THE BLOG

School's Out and Not Just for Summer

02/08/2015 19:12 BST | Updated 01/08/2016 10:59 BST

School's out. It's the summer holidays. And as the last registers of the year were taken, classroom doors closed and bells fell silent, a flag continued to flutter from the front of our school, Dame Elizabeth Cadbury, Birmingham, UK, in the warm July sunshine. It's the rainbow flag, and was first raised as part of our Spirit Day celebrations in October 2014 to show support for bullied LGBT youth around the globe. This was momentous for us as a school community, and showed how far we had come in our journey of inclusion. In June this year it was flown again to celebrate our year 8 LGBT Day, a day that raised awareness of LGBT bullying and how to combat it through pupils scripting their own plays. The flag looked at home. We just never took it down. Flying it was no big deal, but it was symbolic.

Three years ago, this would have been an impossibility. Three years ago, being gay at our school really was a big deal. Many of our children were wounded by the slings and arrows of homophobic language, and our teachers and support staff weren't equipped properly to tackle the homophobic comments that ricocheted around classrooms, canteens and corridors. New teachers arrived at our school gates having received no training whatsoever on addressing homophobic bullying or on celebrating the achievements of LGBT role models in lessons. Even saying the words 'gay' or 'lesbian' in lessons elicited derisory laughter. Nearly three years later and a zero-tolerance approach to homophobic and transphobic language, coupled with teaching our pupils to be upstanders for their LGBT friends, not blind-eyed bystanders to bullying, and we were on our journey.

And we stand on the shoulders of giants. It is thanks to the support and encouragement of LGBT pioneers in education like Shaun Dellenty and Elly Barnes that we have been able to begin our journey at all. We have done much to rid our school of homophobic and transphobic bullying through our PSHE lessons in form time, through the innovative work of our pupil-led anti-bullying ambassadors and through events like Spirit Day and our LGBT Days. But our work doesn't end there. We feel a particular responsibility to properly equipping teachers new to the profession so they can confidently tackle homophobic and transphobic bullying in their schools. Astonishingly, teacher training providers in the UK aren't obliged to provide training on this for their trainee teachers. Thanks to the forward-thinking work of training providers like Teach First at Birmingham City University and Birmingham's home-grown King Edward's Consortium, our school has been able to collaborate with them to train hundreds of new teachers in 2014-2015 on how to tackle the homophobic and transphobic language that is sadly so endemic in many schools in the UK.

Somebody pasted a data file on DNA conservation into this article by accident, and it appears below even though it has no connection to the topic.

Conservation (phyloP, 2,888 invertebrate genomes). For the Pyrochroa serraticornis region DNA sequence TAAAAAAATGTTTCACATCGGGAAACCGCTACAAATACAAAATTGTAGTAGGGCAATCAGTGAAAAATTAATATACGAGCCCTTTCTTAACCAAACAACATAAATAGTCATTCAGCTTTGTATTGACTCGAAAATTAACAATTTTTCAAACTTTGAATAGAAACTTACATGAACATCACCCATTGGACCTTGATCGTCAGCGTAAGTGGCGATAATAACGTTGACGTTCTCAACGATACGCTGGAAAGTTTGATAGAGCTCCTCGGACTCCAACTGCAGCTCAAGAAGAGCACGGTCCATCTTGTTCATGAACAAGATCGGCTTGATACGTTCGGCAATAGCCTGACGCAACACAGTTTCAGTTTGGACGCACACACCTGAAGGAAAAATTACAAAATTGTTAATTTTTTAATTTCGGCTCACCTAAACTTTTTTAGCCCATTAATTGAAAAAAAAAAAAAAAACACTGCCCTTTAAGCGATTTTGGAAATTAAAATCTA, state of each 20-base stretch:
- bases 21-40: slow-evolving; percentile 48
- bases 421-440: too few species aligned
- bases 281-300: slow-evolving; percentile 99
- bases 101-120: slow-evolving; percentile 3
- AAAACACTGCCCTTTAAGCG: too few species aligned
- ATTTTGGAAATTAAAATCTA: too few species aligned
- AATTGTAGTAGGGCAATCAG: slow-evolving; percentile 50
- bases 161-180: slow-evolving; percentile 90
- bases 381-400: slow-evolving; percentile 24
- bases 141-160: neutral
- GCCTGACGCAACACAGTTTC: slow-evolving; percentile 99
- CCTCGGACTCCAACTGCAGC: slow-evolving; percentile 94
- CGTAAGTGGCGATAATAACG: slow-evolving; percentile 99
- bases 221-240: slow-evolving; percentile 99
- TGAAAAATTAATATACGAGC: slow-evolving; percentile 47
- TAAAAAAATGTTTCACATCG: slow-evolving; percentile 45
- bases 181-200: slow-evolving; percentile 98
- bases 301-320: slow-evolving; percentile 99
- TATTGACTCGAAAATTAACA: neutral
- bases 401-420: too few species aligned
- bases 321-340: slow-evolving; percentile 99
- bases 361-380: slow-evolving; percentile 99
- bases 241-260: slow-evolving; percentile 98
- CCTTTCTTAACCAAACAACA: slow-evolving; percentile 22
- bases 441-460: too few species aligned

The statistics show that our profession needs to act urgently. Stonewall's recent (2014) research, The Teachers' Report, surveyed a sample of nearly 2000 teachers and non-teaching staff from primary and secondary schools across Great Britain. The survey asked staff about their experiences of homophobic bullying of pupils in their schools and the inclusion of sexual orientation issues in their classrooms. It found the following:

  • Almost nine in ten secondary school teachers (86 per cent) say pupils at their school are bullied, harassed or called names for being, or suspected of being, lesbian, gay or bisexual.
  • Nine in ten secondary school teachers (89 per cent) hear pupils use the expressions 'that's so gay' or 'you're so gay' in school.
  • Eight in ten secondary school teachers (80 per cent) have not received any specific training on how to tackle homophobic bullying.
  • Teachers in faith schools are significantly less likely to report their school allows them to teach about lesbian, gay and bisexual issues than those in non-faith schools - 51 per cent compared with 62 per cent.
  • More than a third of secondary school teachers (36 per cent) have heard homophobic language or negative remarks about gay people from other school staff.

The report makes depressing reading, despite improvements in some areas since Stonewall's previous Teachers' Report in 2009, and highlights the imperative for more training for new and existing teachers. This needs to happen, and happen now. Homophobia and transphobia kills. LGBT young people are two to three times more likely to commit suicide than their straight peers. They are also more likely to self-harm and suffer from depression. Stonewall's 2012 research, The School Report, revealed that two in five pupils identifying as lesbian, gay or bisexual have attempted or thought about taking their own life directly because of bullying. The same number say that they deliberately self-harm directly because of bullying. This has to stop. As teachers and education professionals we have a statutory duty to safeguard the young people in our care. We must properly support and train our colleagues so all our schools are happy, safe, inclusive spaces, for the sake of all our children.

And so back to this summer. The rainbow flag looked at home. We just never took it down. Flying it was no big deal, but it was symbolic. It represents our commitment to equality and inclusion, for every member of our school community. And that is a big deal.